Photo: YouTube: Top Gun: Maverick trailer
By Michael O’Neill
The world has become a more dangerous place in 2022. Even more so if you live in Ukraine.
Gunboat diplomacy is the norm. China has fully militarized three of its man-made islands in the South China Sea to enforce its illegitimate claim to that waterway, and regularly sends fighter wings into Taiwan territory.
Saudi Arabia is leading a coalition of nine countries interfering in a civil war in Yemen.
Iran is flinging missiles into Syria and Iraq while attempting to negotiate a new nuclear deal.
The G-10 governments are facing rapidly rising inflation, and massive budget deficits following heavy-handed pandemic responses that crippled economies, supply-chains, and budgets.
None of that matters. Investors are discounting the risks.
The S&P 500 index is a key benchmark used to measure market risk sentiment as it is said to capture the pulse of the American economy. That index has fallen 5.2% year-to-date but even with the loss the S&P 500 is still 20.12% higher than it was on December 30, 2020.
Chart: DJIA, S&P 500 and NASDAQ performance December 31, 2020-March 22, 2022
The S&P 500 performance is even more impressive when you consider that US inflation is at a 40-year peak, and the Fed is only beginning to address the issue.
Fed Chair Jerome Powell spoke about “ Restoring Price Stability” on March 21. It is an important topic since the Fed exists for only two reasons; promoting” maximum employment and stable prices.”
He said that the inflation outlook had deteriorated significantly even before Russia’s invasion of Ukraine. It wouldn’t be a stretch to assume that many analysts and economists slapped their foreheads saying a collective “doh! That’s what we have been telling you for six months.”
He said that forecasts were far off because “forecasters underestimated the severity and persistence of supply side frictions, which when combined with strong demand, especially for durable goods, produced surprisingly high inflation.” Some in the audience were heard to mutter, “gee, you only had two jobs.”
Mr Powell went on to cite examples of supply/demand imbalances including rising vehicle demand in the face of declining production from a shortage of computer chips.
He also said that forecasters expected inflation would cool in the second half of the year as the economy reopened and vaccines became readily available.
The bottom line is that Mr Powell, and his colleagues were totally and completely out-to-lunch with their inflation views. Is that because their hefty government salaries left them out of touch with Main Street USA. Perhaps they were too busy trading for their own accounts to bother analyzing data. When private sector employees screw up, they are given their walking papers. Congress should have held Jerome Powell accountable and voted against his renomination.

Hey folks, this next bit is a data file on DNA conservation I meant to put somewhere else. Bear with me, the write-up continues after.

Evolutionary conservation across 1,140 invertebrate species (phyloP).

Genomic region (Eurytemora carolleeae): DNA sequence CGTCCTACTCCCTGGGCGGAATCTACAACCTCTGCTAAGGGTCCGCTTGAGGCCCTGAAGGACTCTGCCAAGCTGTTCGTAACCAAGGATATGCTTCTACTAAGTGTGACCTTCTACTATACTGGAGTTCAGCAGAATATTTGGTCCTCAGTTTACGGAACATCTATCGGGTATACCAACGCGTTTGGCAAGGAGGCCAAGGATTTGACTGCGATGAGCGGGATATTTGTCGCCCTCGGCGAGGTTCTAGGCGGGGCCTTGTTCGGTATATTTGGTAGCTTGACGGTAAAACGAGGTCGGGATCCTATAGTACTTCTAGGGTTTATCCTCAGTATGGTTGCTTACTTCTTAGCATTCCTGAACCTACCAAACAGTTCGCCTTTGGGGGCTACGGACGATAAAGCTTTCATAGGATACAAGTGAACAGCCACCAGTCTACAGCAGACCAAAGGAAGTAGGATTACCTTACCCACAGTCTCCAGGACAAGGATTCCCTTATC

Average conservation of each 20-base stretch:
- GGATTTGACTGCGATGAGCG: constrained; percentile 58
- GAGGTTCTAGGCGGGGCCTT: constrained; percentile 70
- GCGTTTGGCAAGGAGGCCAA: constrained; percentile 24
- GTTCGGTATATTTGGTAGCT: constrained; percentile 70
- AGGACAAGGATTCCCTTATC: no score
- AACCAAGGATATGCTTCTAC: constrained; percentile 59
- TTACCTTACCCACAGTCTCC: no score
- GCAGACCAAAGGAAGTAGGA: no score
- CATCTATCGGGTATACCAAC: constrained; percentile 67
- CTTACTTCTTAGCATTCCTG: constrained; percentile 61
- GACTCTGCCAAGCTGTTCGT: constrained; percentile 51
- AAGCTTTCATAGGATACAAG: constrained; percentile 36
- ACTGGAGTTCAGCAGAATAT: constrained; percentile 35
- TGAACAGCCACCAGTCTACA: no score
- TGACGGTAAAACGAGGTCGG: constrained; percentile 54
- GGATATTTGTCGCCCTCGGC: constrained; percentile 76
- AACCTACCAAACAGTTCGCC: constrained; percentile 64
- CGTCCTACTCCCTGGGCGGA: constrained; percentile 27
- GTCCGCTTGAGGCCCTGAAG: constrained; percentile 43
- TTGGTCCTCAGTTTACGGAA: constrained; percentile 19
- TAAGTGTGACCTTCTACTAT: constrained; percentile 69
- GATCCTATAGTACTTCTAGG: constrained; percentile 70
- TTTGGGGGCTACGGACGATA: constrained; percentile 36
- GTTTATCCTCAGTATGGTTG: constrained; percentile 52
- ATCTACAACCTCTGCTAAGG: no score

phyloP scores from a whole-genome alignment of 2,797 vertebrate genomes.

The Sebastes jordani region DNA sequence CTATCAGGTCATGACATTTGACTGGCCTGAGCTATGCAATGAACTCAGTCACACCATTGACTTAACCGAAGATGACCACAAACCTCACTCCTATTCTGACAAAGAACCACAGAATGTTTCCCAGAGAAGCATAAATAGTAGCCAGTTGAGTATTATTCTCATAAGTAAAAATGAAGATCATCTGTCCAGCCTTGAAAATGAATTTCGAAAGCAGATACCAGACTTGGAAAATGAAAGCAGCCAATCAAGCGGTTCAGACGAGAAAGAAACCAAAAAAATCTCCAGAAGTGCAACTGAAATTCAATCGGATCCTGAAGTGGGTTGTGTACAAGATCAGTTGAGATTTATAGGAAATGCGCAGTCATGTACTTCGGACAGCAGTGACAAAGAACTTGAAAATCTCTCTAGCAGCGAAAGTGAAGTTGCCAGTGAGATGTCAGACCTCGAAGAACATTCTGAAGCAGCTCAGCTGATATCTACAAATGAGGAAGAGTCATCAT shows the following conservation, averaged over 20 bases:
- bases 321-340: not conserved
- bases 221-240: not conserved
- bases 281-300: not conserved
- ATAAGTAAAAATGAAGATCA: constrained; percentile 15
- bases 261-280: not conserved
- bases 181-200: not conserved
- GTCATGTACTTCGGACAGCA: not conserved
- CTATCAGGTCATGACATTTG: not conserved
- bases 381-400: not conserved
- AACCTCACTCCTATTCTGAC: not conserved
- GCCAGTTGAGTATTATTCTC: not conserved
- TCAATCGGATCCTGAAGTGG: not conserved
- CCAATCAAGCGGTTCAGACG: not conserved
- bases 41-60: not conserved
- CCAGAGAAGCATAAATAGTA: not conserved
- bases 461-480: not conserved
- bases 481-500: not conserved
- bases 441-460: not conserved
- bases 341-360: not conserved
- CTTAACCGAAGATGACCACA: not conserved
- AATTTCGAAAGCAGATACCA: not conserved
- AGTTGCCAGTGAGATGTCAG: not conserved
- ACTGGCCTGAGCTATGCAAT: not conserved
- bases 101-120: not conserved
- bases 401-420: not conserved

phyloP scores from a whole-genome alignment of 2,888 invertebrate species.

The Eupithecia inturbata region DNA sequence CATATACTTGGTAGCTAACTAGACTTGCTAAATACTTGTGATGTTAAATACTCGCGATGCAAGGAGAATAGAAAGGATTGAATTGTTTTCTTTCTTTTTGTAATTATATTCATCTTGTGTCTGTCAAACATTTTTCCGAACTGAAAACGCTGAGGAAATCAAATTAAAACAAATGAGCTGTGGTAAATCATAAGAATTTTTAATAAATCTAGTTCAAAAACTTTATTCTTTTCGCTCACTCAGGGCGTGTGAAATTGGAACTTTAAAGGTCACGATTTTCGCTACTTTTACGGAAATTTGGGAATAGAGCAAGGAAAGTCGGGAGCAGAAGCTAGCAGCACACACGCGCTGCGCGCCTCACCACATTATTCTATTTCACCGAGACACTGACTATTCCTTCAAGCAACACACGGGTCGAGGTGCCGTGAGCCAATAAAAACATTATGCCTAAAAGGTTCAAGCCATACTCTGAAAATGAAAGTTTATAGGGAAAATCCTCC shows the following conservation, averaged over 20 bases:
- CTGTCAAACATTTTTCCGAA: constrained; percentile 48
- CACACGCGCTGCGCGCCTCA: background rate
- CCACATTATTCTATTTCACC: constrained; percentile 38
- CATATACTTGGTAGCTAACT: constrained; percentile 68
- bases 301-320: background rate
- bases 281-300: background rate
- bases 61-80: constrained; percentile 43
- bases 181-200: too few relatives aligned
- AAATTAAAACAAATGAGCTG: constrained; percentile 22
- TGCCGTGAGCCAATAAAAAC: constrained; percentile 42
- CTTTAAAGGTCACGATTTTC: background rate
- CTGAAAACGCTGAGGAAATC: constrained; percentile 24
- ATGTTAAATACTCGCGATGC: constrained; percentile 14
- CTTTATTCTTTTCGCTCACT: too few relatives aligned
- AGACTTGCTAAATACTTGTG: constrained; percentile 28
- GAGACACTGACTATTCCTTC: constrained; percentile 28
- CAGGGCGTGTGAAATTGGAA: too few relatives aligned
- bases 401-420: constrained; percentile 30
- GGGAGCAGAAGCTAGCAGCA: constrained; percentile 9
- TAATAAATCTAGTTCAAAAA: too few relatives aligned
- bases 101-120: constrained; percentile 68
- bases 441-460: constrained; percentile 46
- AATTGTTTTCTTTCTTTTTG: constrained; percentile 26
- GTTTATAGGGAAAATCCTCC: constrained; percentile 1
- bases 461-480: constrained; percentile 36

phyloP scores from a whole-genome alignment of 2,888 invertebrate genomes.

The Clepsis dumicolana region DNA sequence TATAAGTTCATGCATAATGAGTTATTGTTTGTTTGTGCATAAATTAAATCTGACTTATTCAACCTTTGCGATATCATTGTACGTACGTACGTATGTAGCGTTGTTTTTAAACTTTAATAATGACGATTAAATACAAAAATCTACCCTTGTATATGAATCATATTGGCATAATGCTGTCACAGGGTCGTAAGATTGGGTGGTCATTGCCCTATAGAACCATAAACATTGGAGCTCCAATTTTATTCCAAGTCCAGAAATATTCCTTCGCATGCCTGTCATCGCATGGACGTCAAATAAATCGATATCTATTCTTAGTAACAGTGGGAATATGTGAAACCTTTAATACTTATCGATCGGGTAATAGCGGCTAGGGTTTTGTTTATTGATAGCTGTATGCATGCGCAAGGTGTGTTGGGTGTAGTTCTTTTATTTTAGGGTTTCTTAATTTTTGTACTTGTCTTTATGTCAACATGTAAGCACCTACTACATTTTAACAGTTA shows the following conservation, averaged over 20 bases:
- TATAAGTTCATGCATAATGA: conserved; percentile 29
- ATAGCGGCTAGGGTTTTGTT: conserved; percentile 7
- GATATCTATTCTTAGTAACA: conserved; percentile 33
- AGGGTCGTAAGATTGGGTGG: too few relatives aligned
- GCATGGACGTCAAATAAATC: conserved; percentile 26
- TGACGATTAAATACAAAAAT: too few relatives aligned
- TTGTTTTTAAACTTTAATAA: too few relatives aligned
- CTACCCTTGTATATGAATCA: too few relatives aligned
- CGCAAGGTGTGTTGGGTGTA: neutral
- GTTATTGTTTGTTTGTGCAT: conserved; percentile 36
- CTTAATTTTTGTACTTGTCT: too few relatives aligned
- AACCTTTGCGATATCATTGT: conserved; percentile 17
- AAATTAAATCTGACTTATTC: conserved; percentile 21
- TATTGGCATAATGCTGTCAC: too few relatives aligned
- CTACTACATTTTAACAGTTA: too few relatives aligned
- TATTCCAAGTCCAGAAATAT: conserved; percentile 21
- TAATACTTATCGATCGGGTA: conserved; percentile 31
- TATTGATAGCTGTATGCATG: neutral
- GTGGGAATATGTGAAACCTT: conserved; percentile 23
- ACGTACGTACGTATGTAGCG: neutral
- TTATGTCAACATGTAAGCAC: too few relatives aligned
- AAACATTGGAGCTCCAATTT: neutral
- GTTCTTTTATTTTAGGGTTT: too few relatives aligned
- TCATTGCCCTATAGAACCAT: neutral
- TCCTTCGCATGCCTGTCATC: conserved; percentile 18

Inflation is a major problem in Canada, and it is going to get worse. The Consumer Price Index (CPI) rose 5.7% y/y in February and that when West Texas Intermediate (WTI) oil averaged $91.68 /barrel for the month. Prices are averaging $108.16/b so far in March.
Bank of Canada Governor (BoC) Tiff Macklem is on top of the inflation risks. He said so, in his opening statement to the House of Commons Finance Committee, March 3. He identified three key elements to the higher prices; 1) demand for goods outstripped services at a time when the pandemic disrupted production. 2) Price increases seeped into a wide array of goods, exacerbated by rising oil prices. 3) the strength of the economic recovery in Canada.
What he didn’t discuss was the impact of massive government spending. Rising inflation was a by-product of Federal government spending which led to a $327.7 billion deficit in March 2021. That deficit is projected to have narrowed a $144.5 billion shortfall in 2022, but inflation continued to climb.
It is going to get worse. Justin Trudeau’s Liberal government have increased the Federal debt every year since 2015 taking it from $651.54 billion to $1.048 trillion in 2021. They have run budget deficits every year as well. A balanced budget is always in long term forecasts, talked about but never seen.
The de facto take-over of Jagmeet Singh’s NDP party means the minority Trudeau government is now a majority, and can tax and spend to their hearts content, at least until 2025.
That cannot be good for the Canadian dollar which appears to be punching above its weight due to the surge in WTI oil prices.
Investors continue to treat the Loonie as a petro currency but that may change as the realize Canada does not have (or want) new pipelines to feed the export market. Furthermore, the government is committed to eradicating the industry and transitioning the economy from fossil fuels to windmills and sunshine.
Surging oil prices are a double edged sword. A period of high prices risks derailing economic growth. Welcome to the Danger Zone.